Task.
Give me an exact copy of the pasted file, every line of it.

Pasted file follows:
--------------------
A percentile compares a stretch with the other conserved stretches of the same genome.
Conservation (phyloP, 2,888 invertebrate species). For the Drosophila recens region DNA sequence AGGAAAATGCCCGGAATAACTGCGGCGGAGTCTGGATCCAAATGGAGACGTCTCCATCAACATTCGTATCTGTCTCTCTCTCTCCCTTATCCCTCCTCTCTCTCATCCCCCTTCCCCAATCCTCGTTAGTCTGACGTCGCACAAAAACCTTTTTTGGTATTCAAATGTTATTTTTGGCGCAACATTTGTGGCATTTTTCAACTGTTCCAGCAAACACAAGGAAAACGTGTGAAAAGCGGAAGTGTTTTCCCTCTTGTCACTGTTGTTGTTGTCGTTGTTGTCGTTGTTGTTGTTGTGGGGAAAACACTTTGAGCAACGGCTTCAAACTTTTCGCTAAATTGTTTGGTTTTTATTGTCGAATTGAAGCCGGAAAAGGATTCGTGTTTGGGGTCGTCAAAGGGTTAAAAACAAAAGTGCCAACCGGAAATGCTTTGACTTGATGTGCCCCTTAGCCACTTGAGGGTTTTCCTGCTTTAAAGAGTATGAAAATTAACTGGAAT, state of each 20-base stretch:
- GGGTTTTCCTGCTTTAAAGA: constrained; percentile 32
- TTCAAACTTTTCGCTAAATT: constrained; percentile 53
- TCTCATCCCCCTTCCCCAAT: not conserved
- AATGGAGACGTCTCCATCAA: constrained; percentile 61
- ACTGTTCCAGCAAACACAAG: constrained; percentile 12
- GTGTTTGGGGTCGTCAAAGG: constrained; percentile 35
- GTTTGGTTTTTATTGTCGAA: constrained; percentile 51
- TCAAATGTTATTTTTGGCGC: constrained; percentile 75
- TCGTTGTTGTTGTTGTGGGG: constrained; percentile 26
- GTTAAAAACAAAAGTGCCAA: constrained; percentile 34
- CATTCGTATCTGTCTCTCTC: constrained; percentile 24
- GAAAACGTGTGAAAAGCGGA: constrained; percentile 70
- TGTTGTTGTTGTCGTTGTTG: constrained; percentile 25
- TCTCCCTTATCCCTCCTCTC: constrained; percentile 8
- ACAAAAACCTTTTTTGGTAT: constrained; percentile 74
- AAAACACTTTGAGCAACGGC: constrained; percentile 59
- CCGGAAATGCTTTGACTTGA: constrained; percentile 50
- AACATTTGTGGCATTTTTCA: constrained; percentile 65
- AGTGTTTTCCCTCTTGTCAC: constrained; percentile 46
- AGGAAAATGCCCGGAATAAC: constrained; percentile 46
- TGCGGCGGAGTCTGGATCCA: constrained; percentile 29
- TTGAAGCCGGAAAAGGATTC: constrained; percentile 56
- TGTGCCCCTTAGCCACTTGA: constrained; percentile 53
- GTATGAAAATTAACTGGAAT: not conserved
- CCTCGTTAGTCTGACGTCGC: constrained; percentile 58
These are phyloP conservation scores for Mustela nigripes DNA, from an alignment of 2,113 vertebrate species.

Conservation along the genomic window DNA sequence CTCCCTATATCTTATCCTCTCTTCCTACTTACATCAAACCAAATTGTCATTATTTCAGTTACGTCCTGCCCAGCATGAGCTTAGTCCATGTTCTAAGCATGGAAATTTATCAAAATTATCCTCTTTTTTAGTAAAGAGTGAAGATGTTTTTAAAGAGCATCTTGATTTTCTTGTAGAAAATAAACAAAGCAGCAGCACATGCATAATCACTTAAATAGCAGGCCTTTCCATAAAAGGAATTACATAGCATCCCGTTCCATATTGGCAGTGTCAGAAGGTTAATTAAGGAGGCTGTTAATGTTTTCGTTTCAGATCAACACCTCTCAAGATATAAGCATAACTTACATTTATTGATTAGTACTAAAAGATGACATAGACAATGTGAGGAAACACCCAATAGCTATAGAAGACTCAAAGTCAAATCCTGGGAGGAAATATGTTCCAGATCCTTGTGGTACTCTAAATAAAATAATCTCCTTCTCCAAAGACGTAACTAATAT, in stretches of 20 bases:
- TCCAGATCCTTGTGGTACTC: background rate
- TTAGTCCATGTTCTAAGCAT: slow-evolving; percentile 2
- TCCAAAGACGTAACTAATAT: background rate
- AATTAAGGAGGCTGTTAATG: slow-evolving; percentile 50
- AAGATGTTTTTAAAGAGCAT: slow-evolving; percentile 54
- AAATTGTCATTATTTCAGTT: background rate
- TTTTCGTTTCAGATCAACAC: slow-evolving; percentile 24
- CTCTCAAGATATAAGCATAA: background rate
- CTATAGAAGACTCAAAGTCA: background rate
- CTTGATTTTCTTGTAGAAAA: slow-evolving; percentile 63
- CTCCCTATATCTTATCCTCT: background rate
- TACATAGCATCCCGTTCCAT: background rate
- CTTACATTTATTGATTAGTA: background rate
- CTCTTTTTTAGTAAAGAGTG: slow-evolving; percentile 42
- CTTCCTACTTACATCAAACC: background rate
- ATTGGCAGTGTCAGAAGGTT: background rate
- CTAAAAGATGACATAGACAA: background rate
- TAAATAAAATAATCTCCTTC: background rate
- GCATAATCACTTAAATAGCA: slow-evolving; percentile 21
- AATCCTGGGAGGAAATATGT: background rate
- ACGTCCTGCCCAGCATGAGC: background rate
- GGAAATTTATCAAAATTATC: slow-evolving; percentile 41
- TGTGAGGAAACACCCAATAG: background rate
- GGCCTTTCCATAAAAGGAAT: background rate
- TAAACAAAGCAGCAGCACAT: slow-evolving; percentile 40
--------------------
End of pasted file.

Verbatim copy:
A percentile compares a stretch with the other conserved stretches of the same genome.
Conservation (phyloP, 2,888 invertebrate species). For the Drosophila recens region DNA sequence AGGAAAATGCCCGGAATAACTGCGGCGGAGTCTGGATCCAAATGGAGACGTCTCCATCAACATTCGTATCTGTCTCTCTCTCTCCCTTATCCCTCCTCTCTCTCATCCCCCTTCCCCAATCCTCGTTAGTCTGACGTCGCACAAAAACCTTTTTTGGTATTCAAATGTTATTTTTGGCGCAACATTTGTGGCATTTTTCAACTGTTCCAGCAAACACAAGGAAAACGTGTGAAAAGCGGAAGTGTTTTCCCTCTTGTCACTGTTGTTGTTGTCGTTGTTGTCGTTGTTGTTGTTGTGGGGAAAACACTTTGAGCAACGGCTTCAAACTTTTCGCTAAATTGTTTGGTTTTTATTGTCGAATTGAAGCCGGAAAAGGATTCGTGTTTGGGGTCGTCAAAGGGTTAAAAACAAAAGTGCCAACCGGAAATGCTTTGACTTGATGTGCCCCTTAGCCACTTGAGGGTTTTCCTGCTTTAAAGAGTATGAAAATTAACTGGAAT, state of each 20-base stretch:
- GGGTTTTCCTGCTTTAAAGA: constrained; percentile 32
- TTCAAACTTTTCGCTAAATT: constrained; percentile 53
- TCTCATCCCCCTTCCCCAAT: not conserved
- AATGGAGACGTCTCCATCAA: constrained; percentile 61
- ACTGTTCCAGCAAACACAAG: constrained; percentile 12
- GTGTTTGGGGTCGTCAAAGG: constrained; percentile 35
- GTTTGGTTTTTATTGTCGAA: constrained; percentile 51
- TCAAATGTTATTTTTGGCGC: constrained; percentile 75
- TCGTTGTTGTTGTTGTGGGG: constrained; percentile 26
- GTTAAAAACAAAAGTGCCAA: constrained; percentile 34
- CATTCGTATCTGTCTCTCTC: constrained; percentile 24
- GAAAACGTGTGAAAAGCGGA: constrained; percentile 70
- TGTTGTTGTTGTCGTTGTTG: constrained; percentile 25
- TCTCCCTTATCCCTCCTCTC: constrained; percentile 8
- ACAAAAACCTTTTTTGGTAT: constrained; percentile 74
- AAAACACTTTGAGCAACGGC: constrained; percentile 59
- CCGGAAATGCTTTGACTTGA: constrained; percentile 50
- AACATTTGTGGCATTTTTCA: constrained; percentile 65
- AGTGTTTTCCCTCTTGTCAC: constrained; percentile 46
- AGGAAAATGCCCGGAATAAC: constrained; percentile 46
- TGCGGCGGAGTCTGGATCCA: constrained; percentile 29
- TTGAAGCCGGAAAAGGATTC: constrained; percentile 56
- TGTGCCCCTTAGCCACTTGA: constrained; percentile 53
- GTATGAAAATTAACTGGAAT: not conserved
- CCTCGTTAGTCTGACGTCGC: constrained; percentile 58
These are phyloP conservation scores for Mustela nigripes DNA, from an alignment of 2,113 vertebrate species.

Conservation along the genomic window DNA sequence CTCCCTATATCTTATCCTCTCTTCCTACTTACATCAAACCAAATTGTCATTATTTCAGTTACGTCCTGCCCAGCATGAGCTTAGTCCATGTTCTAAGCATGGAAATTTATCAAAATTATCCTCTTTTTTAGTAAAGAGTGAAGATGTTTTTAAAGAGCATCTTGATTTTCTTGTAGAAAATAAACAAAGCAGCAGCACATGCATAATCACTTAAATAGCAGGCCTTTCCATAAAAGGAATTACATAGCATCCCGTTCCATATTGGCAGTGTCAGAAGGTTAATTAAGGAGGCTGTTAATGTTTTCGTTTCAGATCAACACCTCTCAAGATATAAGCATAACTTACATTTATTGATTAGTACTAAAAGATGACATAGACAATGTGAGGAAACACCCAATAGCTATAGAAGACTCAAAGTCAAATCCTGGGAGGAAATATGTTCCAGATCCTTGTGGTACTCTAAATAAAATAATCTCCTTCTCCAAAGACGTAACTAATAT, in stretches of 20 bases:
- TCCAGATCCTTGTGGTACTC: background rate
- TTAGTCCATGTTCTAAGCAT: slow-evolving; percentile 2
- TCCAAAGACGTAACTAATAT: background rate
- AATTAAGGAGGCTGTTAATG: slow-evolving; percentile 50
- AAGATGTTTTTAAAGAGCAT: slow-evolving; percentile 54
- AAATTGTCATTATTTCAGTT: background rate
- TTTTCGTTTCAGATCAACAC: slow-evolving; percentile 24
- CTCTCAAGATATAAGCATAA: background rate
- CTATAGAAGACTCAAAGTCA: background rate
- CTTGATTTTCTTGTAGAAAA: slow-evolving; percentile 63
- CTCCCTATATCTTATCCTCT: background rate
- TACATAGCATCCCGTTCCAT: background rate
- CTTACATTTATTGATTAGTA: background rate
- CTCTTTTTTAGTAAAGAGTG: slow-evolving; percentile 42
- CTTCCTACTTACATCAAACC: background rate
- ATTGGCAGTGTCAGAAGGTT: background rate
- CTAAAAGATGACATAGACAA: background rate
- TAAATAAAATAATCTCCTTC: background rate
- GCATAATCACTTAAATAGCA: slow-evolving; percentile 21
- AATCCTGGGAGGAAATATGT: background rate
- ACGTCCTGCCCAGCATGAGC: background rate
- GGAAATTTATCAAAATTATC: slow-evolving; percentile 41
- TGTGAGGAAACACCCAATAG: background rate
- GGCCTTTCCATAAAAGGAAT: background rate
- TAAACAAAGCAGCAGCACAT: slow-evolving; percentile 40